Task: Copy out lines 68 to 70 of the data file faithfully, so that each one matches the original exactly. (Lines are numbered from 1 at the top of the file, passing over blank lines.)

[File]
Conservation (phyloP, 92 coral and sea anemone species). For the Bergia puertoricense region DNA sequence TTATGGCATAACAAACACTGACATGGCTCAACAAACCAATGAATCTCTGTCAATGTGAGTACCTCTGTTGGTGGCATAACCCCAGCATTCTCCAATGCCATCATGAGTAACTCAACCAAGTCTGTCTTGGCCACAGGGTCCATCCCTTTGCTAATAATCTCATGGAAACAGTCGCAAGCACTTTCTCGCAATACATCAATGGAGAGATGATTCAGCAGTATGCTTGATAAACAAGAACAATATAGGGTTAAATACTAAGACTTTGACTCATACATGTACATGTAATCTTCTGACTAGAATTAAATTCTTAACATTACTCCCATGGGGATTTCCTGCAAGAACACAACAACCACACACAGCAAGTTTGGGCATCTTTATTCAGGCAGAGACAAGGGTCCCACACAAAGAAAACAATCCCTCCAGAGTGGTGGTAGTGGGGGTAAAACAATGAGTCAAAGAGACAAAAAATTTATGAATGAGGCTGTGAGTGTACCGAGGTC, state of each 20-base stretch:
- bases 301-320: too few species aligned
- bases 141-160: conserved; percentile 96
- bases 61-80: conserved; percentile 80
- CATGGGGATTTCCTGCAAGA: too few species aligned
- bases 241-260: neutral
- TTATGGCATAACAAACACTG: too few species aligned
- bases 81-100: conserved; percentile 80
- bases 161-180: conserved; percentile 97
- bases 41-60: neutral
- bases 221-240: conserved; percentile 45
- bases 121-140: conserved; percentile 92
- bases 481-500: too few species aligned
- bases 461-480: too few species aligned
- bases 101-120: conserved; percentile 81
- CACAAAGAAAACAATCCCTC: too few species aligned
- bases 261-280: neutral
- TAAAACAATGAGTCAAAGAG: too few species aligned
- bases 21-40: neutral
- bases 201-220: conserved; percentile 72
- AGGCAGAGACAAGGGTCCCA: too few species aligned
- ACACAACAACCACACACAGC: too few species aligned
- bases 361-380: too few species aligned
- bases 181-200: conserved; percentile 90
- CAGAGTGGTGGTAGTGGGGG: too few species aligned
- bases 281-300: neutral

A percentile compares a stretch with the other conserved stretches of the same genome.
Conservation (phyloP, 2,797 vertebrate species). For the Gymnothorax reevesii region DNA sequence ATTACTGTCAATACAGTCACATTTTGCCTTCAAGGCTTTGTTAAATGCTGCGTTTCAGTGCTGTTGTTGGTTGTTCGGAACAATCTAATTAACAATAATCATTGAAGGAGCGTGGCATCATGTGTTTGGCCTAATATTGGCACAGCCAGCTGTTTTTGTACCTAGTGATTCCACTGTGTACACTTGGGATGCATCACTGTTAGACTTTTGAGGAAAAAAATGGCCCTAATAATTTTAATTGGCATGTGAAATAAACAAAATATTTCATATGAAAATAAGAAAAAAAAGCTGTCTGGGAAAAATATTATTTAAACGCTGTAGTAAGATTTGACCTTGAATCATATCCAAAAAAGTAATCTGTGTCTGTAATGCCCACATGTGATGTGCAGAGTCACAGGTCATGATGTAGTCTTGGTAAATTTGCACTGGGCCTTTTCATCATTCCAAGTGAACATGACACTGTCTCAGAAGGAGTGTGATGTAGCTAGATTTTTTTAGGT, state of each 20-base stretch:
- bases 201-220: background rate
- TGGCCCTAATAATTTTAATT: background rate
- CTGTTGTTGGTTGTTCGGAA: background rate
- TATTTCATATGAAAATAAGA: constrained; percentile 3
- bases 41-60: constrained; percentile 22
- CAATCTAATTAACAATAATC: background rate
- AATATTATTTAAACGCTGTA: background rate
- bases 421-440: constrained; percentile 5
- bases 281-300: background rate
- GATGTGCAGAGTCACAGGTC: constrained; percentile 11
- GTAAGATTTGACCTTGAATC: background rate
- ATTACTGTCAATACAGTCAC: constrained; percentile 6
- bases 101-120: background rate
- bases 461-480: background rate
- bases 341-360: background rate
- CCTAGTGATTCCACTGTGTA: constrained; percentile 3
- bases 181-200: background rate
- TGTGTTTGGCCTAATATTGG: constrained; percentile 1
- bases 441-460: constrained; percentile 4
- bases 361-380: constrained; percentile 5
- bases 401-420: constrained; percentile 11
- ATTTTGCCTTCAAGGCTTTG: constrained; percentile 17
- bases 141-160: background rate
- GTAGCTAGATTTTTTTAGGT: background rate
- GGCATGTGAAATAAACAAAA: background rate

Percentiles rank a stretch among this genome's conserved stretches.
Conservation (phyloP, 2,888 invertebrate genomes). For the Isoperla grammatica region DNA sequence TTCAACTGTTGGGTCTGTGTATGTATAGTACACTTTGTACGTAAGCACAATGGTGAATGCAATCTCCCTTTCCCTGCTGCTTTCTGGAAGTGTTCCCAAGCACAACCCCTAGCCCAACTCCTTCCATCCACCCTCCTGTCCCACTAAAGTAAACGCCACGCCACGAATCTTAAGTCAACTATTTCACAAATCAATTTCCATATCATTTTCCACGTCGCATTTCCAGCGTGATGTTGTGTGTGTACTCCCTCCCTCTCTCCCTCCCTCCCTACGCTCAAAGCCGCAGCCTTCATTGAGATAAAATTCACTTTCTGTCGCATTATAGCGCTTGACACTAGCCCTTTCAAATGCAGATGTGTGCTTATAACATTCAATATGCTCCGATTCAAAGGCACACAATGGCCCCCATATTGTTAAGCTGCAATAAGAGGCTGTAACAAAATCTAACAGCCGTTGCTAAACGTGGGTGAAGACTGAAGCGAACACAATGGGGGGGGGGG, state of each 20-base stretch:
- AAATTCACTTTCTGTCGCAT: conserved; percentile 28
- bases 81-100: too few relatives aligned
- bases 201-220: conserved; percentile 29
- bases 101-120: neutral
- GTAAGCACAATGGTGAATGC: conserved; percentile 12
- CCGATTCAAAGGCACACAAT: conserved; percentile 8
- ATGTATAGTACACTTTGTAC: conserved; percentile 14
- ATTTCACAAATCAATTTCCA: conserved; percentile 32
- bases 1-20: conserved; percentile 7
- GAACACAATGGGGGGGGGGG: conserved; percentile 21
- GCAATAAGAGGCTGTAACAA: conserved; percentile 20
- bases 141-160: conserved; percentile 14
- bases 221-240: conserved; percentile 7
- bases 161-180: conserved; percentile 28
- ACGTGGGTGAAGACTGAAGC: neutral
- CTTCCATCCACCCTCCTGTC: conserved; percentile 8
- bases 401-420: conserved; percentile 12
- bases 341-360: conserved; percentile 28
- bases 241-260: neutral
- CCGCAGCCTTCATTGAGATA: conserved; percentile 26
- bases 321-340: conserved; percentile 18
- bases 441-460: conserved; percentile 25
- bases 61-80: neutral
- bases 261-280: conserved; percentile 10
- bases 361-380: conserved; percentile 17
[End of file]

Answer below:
- bases 221-240: conserved; percentile 7
- bases 161-180: conserved; percentile 28
- ACGTGGGTGAAGACTGAAGC: neutral